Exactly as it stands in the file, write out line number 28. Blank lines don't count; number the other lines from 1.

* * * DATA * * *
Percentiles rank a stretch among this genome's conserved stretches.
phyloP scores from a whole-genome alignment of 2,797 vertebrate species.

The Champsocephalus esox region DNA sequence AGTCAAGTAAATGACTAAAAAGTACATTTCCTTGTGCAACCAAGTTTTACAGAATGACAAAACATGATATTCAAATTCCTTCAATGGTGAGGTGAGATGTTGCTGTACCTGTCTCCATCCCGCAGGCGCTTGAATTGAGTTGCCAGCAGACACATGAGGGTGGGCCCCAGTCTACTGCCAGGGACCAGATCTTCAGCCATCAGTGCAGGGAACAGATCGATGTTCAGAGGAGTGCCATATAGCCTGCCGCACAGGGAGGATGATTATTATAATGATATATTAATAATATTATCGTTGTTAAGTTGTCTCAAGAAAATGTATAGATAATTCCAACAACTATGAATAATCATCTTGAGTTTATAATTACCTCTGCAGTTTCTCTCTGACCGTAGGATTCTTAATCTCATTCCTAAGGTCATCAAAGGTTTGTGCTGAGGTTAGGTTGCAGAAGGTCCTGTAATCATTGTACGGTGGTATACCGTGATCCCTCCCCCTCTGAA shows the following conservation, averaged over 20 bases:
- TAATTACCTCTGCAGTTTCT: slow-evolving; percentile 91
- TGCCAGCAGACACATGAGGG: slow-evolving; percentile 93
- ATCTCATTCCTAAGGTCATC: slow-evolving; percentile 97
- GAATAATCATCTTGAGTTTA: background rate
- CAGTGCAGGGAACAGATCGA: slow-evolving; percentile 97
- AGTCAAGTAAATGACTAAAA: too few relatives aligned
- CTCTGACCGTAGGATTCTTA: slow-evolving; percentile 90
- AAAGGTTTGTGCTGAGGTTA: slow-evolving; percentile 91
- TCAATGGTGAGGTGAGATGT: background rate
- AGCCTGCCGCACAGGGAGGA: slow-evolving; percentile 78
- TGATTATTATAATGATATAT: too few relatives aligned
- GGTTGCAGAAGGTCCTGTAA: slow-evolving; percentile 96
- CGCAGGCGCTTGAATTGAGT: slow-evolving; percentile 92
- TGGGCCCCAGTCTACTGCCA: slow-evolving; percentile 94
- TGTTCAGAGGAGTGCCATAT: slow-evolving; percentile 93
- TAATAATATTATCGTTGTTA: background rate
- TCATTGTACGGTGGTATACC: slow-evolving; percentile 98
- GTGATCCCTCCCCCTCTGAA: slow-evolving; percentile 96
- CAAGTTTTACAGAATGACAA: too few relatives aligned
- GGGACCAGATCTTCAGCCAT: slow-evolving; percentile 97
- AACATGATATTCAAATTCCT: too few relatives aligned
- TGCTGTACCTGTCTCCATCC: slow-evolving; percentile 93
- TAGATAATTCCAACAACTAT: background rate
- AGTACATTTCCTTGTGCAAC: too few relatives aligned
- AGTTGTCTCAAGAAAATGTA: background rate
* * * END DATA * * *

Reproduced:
- AGTTGTCTCAAGAAAATGTA: background rate